russian art academy

The Readers. Pietro dei Rotari (Italian, 1707-1762). Oil on canvas. The State Tretyakov Gallery.

While Rotari sometimes produced images of the children and young ladies of the nobility, more frequently his portraits constitute an almost nationalistic survey of Russian villagers and peasants. A group of 50 was presented by Elizabeth to the new Russian Academy of Art.


Julius Sergius von Klever:

a Russian landscape painter of Baltic German parents.
Klever attended the Gymnasium in Tartu and in 1867 the Russian Academy of Arts in St. Petersburg, where he landscape painting under Mikhail Klodt and Warjabjow devoted.
He then formed by nature studies in the Baltic provinces of Russia continued. From 1873 he participated in numerous exhibitions and outside Russia. In 1878 he became a member of the St. Petersburg Academy and in 1881 professor of landscape painting at the same.
His favorite area is the Russian forest whose sublime melancholy he knows how to portray especially in winter at sunset with great clarity. But he also understands the peculiar character of the Russian forest takes in spring and autumn, to hold with simple natural truth.


Guram Dolenjashvili (Georgian: გურამ დოლენჯაშვილი; born 9 March 1943 in Kutaisi) is a Georgian painter often working in a monochrome technique. He is a Meritorious Artist of Georgia and an honorary member of Russian Academy of Arts (since 2004).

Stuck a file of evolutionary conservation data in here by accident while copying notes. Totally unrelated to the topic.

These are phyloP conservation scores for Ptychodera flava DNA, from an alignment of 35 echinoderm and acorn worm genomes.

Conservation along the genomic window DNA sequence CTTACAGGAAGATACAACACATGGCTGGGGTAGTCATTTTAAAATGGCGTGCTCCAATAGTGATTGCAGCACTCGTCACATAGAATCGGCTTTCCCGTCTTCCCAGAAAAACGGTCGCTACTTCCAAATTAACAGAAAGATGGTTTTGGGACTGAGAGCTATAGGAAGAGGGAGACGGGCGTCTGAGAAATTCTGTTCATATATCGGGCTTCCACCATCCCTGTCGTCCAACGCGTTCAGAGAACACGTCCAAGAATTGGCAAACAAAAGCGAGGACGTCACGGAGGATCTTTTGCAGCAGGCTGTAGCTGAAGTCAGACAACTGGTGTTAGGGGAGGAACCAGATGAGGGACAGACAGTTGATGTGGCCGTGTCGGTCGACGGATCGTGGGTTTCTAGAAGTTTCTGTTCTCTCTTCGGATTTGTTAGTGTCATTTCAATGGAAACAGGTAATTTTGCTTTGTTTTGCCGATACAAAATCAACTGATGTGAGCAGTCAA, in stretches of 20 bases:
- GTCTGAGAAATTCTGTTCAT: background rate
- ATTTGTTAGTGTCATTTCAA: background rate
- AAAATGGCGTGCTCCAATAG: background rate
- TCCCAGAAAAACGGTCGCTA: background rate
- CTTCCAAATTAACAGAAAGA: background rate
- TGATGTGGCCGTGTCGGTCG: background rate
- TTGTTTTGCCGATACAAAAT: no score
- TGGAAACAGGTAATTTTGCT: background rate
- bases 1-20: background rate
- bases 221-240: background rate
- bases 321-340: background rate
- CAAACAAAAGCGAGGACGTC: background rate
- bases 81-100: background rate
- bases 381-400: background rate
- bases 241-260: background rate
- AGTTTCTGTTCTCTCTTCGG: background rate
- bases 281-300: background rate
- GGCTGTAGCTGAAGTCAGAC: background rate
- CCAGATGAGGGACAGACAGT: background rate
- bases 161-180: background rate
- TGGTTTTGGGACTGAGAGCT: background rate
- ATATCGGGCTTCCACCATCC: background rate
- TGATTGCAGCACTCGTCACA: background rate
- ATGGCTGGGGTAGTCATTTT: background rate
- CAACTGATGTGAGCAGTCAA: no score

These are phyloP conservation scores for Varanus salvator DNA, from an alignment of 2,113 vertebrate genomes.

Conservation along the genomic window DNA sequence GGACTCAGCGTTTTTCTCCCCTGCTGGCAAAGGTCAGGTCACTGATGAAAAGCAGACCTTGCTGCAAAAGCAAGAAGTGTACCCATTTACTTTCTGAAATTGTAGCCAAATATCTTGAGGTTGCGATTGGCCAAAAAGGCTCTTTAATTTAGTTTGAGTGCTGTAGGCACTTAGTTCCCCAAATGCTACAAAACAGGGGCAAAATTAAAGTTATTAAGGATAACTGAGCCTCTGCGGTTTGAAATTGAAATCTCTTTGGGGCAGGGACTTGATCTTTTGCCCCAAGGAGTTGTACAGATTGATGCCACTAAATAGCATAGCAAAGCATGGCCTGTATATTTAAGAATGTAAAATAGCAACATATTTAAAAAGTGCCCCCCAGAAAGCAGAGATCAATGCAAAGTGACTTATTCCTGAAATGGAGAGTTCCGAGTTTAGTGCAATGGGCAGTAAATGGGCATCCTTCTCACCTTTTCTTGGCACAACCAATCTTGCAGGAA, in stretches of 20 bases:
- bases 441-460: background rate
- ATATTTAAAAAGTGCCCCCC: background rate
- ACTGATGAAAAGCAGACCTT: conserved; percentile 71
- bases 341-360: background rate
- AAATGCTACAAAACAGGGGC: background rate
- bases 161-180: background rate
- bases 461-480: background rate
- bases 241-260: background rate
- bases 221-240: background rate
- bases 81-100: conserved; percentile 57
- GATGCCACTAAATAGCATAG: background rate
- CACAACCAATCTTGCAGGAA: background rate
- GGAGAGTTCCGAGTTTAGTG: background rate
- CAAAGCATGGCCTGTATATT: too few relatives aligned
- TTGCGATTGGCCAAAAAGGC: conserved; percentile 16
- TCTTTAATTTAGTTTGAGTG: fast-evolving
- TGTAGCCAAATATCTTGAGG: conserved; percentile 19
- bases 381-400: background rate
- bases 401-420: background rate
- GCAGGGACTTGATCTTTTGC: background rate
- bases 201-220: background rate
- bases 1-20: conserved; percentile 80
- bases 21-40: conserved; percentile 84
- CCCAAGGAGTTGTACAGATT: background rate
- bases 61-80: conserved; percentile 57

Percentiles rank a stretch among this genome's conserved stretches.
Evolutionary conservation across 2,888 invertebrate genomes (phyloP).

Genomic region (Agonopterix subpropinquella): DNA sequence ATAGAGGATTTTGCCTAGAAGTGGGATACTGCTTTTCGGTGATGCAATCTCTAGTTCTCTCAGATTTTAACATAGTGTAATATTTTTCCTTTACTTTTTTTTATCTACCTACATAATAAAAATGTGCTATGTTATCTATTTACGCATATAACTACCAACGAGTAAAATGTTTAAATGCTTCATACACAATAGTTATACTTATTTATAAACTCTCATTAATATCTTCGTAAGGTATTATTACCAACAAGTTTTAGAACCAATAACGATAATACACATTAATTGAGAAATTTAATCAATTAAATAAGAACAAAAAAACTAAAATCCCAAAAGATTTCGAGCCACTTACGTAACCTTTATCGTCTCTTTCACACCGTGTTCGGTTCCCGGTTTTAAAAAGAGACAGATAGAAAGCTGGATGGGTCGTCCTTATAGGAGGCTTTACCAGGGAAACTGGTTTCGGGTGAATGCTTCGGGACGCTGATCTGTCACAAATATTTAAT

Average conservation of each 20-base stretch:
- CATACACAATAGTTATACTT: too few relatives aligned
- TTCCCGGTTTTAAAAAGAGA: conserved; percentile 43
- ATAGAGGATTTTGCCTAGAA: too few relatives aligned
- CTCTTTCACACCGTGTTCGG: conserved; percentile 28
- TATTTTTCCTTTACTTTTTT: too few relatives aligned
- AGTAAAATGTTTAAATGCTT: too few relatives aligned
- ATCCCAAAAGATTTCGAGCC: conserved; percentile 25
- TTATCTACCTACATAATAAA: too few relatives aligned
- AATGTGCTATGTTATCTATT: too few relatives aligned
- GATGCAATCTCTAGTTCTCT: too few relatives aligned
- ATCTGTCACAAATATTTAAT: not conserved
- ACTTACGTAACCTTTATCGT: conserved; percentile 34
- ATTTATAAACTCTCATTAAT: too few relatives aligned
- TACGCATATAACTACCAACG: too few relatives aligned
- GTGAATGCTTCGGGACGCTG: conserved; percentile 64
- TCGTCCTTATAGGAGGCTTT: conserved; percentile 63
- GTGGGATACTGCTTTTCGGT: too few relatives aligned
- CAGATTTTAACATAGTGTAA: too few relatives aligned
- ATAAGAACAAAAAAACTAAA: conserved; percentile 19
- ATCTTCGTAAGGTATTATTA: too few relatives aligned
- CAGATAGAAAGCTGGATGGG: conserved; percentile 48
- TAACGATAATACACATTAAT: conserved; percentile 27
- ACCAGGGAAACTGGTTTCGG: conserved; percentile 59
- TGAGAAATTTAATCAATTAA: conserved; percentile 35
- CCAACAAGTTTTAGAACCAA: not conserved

Dolenjashvili was born in Kutaisi. He graduated from the Tbilisi Academy of Arts in 1968 where he studied in the shop of Lado Grigolia. He mostly lived in Kutaisi but travel led to Russian North, White Sea, Kamchatka and Chukotka. His works are exhibited in the Art Museum of Georgia, Tretyakov Gallery, Pushkin Museum, Russian Museum and many others.

Many of his works are landscapes made in black and white, using a graphite pencil or etching with slightly surrealist shifting of reality still he is often considered a follower of traditions Russian realist landscapers of Ivan Shishkin and Yuly Klever. Now, Guram signed the agreement with Raffian Art to produce limited editions of giclees.

Portrait of Countess Olga Orlova-Davydova, born Princess Bariatinsky (1814-1876) (c.1840). Christina Robertson (Scottish, 1796-1854). Art Museum Radishtshev (Saratov).

In 1840 Robertson was invited to travel to St Petersburg to paint a series of portraits of the Imperial royal family. She was made a member of the Russian Imperial Academy of Arts in 1841 and thereafter made a series of visits to St Petersburg, establishing a studio there in 1849.